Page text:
Getting it right is (hard) work

Would if there were an easy way to whittle out the weak links among my LinkedIn connections. This experience above got me thinking about how it is that, 20 years since its founding, LinkedIn remains a very mixed bag. Is it any wonder that the way we communicate and network is messy, inefficient and fraught? On the one hand, the business model of LinkedIn relies on the volume of connected individuals. There’s no friction in sending requests. LinkedIn in fact tries to prompt us all the time. And, on the other side, to the extent most of the senior management of larger companies was educated in a pre-social media environment, each has had to learn on their own. And the example they set isn’t exactly good. While I willingly allow that I started off my journey on LinkedIn somewhat blithely, I quickly picked a strategy to only connect with people I know and, ideally, trust. Today, LinkedIn still hasn’t made any effort to strengthen the way we connect. If networking is too easy, it won’t stick. Easy in, easy out. Getting your network right involves work, and that means doing your research. Make your connection requests meaningful, truly personalized. Out of the pandemic period, I note that it does seem that the quality and timbre of the content on LinkedIn has become more personable, if not personal.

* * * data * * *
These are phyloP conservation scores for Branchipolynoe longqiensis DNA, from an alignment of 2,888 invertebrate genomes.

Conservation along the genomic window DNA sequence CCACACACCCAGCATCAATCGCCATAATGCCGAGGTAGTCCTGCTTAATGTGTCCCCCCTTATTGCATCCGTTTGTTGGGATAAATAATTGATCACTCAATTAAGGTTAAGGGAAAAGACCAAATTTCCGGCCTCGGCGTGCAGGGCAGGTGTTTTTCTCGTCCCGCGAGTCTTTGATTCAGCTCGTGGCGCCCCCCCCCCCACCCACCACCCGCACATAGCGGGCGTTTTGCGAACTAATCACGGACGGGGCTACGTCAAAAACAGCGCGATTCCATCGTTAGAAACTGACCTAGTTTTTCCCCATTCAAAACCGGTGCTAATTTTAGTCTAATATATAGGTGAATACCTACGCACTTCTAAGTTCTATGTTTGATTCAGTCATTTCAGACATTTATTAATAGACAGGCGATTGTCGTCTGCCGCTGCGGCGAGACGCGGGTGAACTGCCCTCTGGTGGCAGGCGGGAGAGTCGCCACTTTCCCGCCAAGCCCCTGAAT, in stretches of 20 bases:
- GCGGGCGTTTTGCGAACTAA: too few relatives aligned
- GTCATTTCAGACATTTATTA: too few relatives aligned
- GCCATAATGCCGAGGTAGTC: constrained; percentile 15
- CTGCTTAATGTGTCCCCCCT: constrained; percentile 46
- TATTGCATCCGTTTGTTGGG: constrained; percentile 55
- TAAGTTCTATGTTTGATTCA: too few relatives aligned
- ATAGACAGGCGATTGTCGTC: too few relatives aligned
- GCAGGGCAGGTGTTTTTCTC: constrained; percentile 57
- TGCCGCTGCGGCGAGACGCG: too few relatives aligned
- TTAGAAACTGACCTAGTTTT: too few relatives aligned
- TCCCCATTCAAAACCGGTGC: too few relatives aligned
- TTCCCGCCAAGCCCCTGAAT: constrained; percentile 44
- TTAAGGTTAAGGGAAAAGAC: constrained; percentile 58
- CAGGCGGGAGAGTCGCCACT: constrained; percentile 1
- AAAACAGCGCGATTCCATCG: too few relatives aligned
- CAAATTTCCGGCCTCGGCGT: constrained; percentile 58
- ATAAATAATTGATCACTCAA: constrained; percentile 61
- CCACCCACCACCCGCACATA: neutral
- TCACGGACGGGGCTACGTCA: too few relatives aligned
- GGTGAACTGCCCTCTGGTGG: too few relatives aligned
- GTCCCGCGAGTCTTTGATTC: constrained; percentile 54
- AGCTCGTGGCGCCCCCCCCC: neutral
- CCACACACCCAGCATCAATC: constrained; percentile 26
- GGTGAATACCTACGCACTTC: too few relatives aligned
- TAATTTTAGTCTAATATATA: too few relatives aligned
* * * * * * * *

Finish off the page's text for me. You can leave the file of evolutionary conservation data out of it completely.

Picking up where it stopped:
Connecting with purpose

When we connect, it should not be about the size of our network. We ought to seek quality and connect with mutual purpose. In my eyes, just because we have connections in common is NOT a sufficient reason to connect. Just because we share a passion for a broad topic (e.g. marketing) is not sufficient reason to connect. On the other hand, a very niche topic is a bit different as I’ll always entertain the message if it’s a topic that is not so common and is part of my particular zeitgeist (e.g. padel tennis!). Lastly (but not least), wanting to be a part of my network or just liking what I may do is no good reason to want to connect with me, either.

Some do’s and don’ts

Here are some important Do’s and Don’ts when connecting and networking with people on LinkedIn. Of course, at a meta level, your level of commitment and activity on this ‘social’ network should be in line with your current strategy and what’s important for you. If you don’t think you’ll need LinkedIn in your career, then just ignore it. I know plenty of people who are living fine without it.